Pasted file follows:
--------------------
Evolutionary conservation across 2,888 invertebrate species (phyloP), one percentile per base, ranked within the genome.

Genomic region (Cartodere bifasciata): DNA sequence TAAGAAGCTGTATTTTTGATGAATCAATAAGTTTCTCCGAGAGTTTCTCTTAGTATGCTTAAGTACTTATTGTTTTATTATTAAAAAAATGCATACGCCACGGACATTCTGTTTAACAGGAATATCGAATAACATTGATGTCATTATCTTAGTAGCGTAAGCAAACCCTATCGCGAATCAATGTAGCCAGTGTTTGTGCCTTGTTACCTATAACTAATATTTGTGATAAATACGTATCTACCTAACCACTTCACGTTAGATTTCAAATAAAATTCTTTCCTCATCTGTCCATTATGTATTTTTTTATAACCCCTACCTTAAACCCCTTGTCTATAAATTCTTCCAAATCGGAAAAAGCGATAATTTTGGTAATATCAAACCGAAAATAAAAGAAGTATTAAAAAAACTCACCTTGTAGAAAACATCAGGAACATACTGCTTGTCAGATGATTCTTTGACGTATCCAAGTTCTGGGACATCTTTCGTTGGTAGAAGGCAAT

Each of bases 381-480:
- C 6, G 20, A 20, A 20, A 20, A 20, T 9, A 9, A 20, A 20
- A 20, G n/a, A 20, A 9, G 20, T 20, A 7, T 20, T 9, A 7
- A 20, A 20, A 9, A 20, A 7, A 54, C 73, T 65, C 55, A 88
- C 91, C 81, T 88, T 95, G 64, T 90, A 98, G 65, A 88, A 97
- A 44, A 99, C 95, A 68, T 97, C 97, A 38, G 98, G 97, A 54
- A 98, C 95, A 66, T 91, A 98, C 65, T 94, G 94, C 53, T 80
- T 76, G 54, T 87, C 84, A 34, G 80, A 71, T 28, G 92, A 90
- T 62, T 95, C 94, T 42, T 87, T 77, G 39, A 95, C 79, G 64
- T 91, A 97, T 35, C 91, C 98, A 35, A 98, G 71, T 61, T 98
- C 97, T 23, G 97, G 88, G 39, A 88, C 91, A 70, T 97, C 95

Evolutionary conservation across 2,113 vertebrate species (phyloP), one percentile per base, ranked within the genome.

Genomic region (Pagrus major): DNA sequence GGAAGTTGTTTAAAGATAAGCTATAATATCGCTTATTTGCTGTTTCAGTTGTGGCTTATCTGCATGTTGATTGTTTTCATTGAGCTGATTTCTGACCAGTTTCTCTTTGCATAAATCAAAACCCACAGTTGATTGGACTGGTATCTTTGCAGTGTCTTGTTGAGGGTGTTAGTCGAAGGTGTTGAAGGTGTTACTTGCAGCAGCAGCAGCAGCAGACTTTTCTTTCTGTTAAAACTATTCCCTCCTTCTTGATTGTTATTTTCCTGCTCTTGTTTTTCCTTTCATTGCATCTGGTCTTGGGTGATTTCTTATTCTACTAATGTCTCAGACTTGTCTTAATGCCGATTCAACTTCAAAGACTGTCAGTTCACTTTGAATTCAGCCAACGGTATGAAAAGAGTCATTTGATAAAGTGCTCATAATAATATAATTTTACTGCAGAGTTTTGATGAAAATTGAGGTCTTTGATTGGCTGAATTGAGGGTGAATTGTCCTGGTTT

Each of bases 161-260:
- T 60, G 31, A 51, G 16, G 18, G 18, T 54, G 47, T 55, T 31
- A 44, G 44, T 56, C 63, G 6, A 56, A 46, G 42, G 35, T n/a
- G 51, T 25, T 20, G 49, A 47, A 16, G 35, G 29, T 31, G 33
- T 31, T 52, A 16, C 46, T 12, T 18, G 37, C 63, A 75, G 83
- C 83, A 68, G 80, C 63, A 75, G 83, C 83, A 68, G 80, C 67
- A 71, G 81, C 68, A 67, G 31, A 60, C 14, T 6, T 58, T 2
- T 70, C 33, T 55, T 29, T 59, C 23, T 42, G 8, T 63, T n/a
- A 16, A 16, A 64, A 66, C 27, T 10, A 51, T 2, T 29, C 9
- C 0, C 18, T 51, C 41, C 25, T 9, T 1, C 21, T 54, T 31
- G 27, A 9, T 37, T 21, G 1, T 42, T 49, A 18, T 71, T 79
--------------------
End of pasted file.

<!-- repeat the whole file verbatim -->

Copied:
Evolutionary conservation across 2,888 invertebrate species (phyloP), one percentile per base, ranked within the genome.

Genomic region (Cartodere bifasciata): DNA sequence TAAGAAGCTGTATTTTTGATGAATCAATAAGTTTCTCCGAGAGTTTCTCTTAGTATGCTTAAGTACTTATTGTTTTATTATTAAAAAAATGCATACGCCACGGACATTCTGTTTAACAGGAATATCGAATAACATTGATGTCATTATCTTAGTAGCGTAAGCAAACCCTATCGCGAATCAATGTAGCCAGTGTTTGTGCCTTGTTACCTATAACTAATATTTGTGATAAATACGTATCTACCTAACCACTTCACGTTAGATTTCAAATAAAATTCTTTCCTCATCTGTCCATTATGTATTTTTTTATAACCCCTACCTTAAACCCCTTGTCTATAAATTCTTCCAAATCGGAAAAAGCGATAATTTTGGTAATATCAAACCGAAAATAAAAGAAGTATTAAAAAAACTCACCTTGTAGAAAACATCAGGAACATACTGCTTGTCAGATGATTCTTTGACGTATCCAAGTTCTGGGACATCTTTCGTTGGTAGAAGGCAAT

Each of bases 381-480:
- C 6, G 20, A 20, A 20, A 20, A 20, T 9, A 9, A 20, A 20
- A 20, G n/a, A 20, A 9, G 20, T 20, A 7, T 20, T 9, A 7
- A 20, A 20, A 9, A 20, A 7, A 54, C 73, T 65, C 55, A 88
- C 91, C 81, T 88, T 95, G 64, T 90, A 98, G 65, A 88, A 97
- A 44, A 99, C 95, A 68, T 97, C 97, A 38, G 98, G 97, A 54
- A 98, C 95, A 66, T 91, A 98, C 65, T 94, G 94, C 53, T 80
- T 76, G 54, T 87, C 84, A 34, G 80, A 71, T 28, G 92, A 90
- T 62, T 95, C 94, T 42, T 87, T 77, G 39, A 95, C 79, G 64
- T 91, A 97, T 35, C 91, C 98, A 35, A 98, G 71, T 61, T 98
- C 97, T 23, G 97, G 88, G 39, A 88, C 91, A 70, T 97, C 95

Evolutionary conservation across 2,113 vertebrate species (phyloP), one percentile per base, ranked within the genome.

Genomic region (Pagrus major): DNA sequence GGAAGTTGTTTAAAGATAAGCTATAATATCGCTTATTTGCTGTTTCAGTTGTGGCTTATCTGCATGTTGATTGTTTTCATTGAGCTGATTTCTGACCAGTTTCTCTTTGCATAAATCAAAACCCACAGTTGATTGGACTGGTATCTTTGCAGTGTCTTGTTGAGGGTGTTAGTCGAAGGTGTTGAAGGTGTTACTTGCAGCAGCAGCAGCAGCAGACTTTTCTTTCTGTTAAAACTATTCCCTCCTTCTTGATTGTTATTTTCCTGCTCTTGTTTTTCCTTTCATTGCATCTGGTCTTGGGTGATTTCTTATTCTACTAATGTCTCAGACTTGTCTTAATGCCGATTCAACTTCAAAGACTGTCAGTTCACTTTGAATTCAGCCAACGGTATGAAAAGAGTCATTTGATAAAGTGCTCATAATAATATAATTTTACTGCAGAGTTTTGATGAAAATTGAGGTCTTTGATTGGCTGAATTGAGGGTGAATTGTCCTGGTTT

Each of bases 161-260:
- T 60, G 31, A 51, G 16, G 18, G 18, T 54, G 47, T 55, T 31
- A 44, G 44, T 56, C 63, G 6, A 56, A 46, G 42, G 35, T n/a
- G 51, T 25, T 20, G 49, A 47, A 16, G 35, G 29, T 31, G 33
- T 31, T 52, A 16, C 46, T 12, T 18, G 37, C 63, A 75, G 83
- C 83, A 68, G 80, C 63, A 75, G 83, C 83, A 68, G 80, C 67
- A 71, G 81, C 68, A 67, G 31, A 60, C 14, T 6, T 58, T 2
- T 70, C 33, T 55, T 29, T 59, C 23, T 42, G 8, T 63, T n/a
- A 16, A 16, A 64, A 66, C 27, T 10, A 51, T 2, T 29, C 9
- C 0, C 18, T 51, C 41, C 25, T 9, T 1, C 21, T 54, T 31
- G 27, A 9, T 37, T 21, G 1, T 42, T 49, A 18, T 71, T 79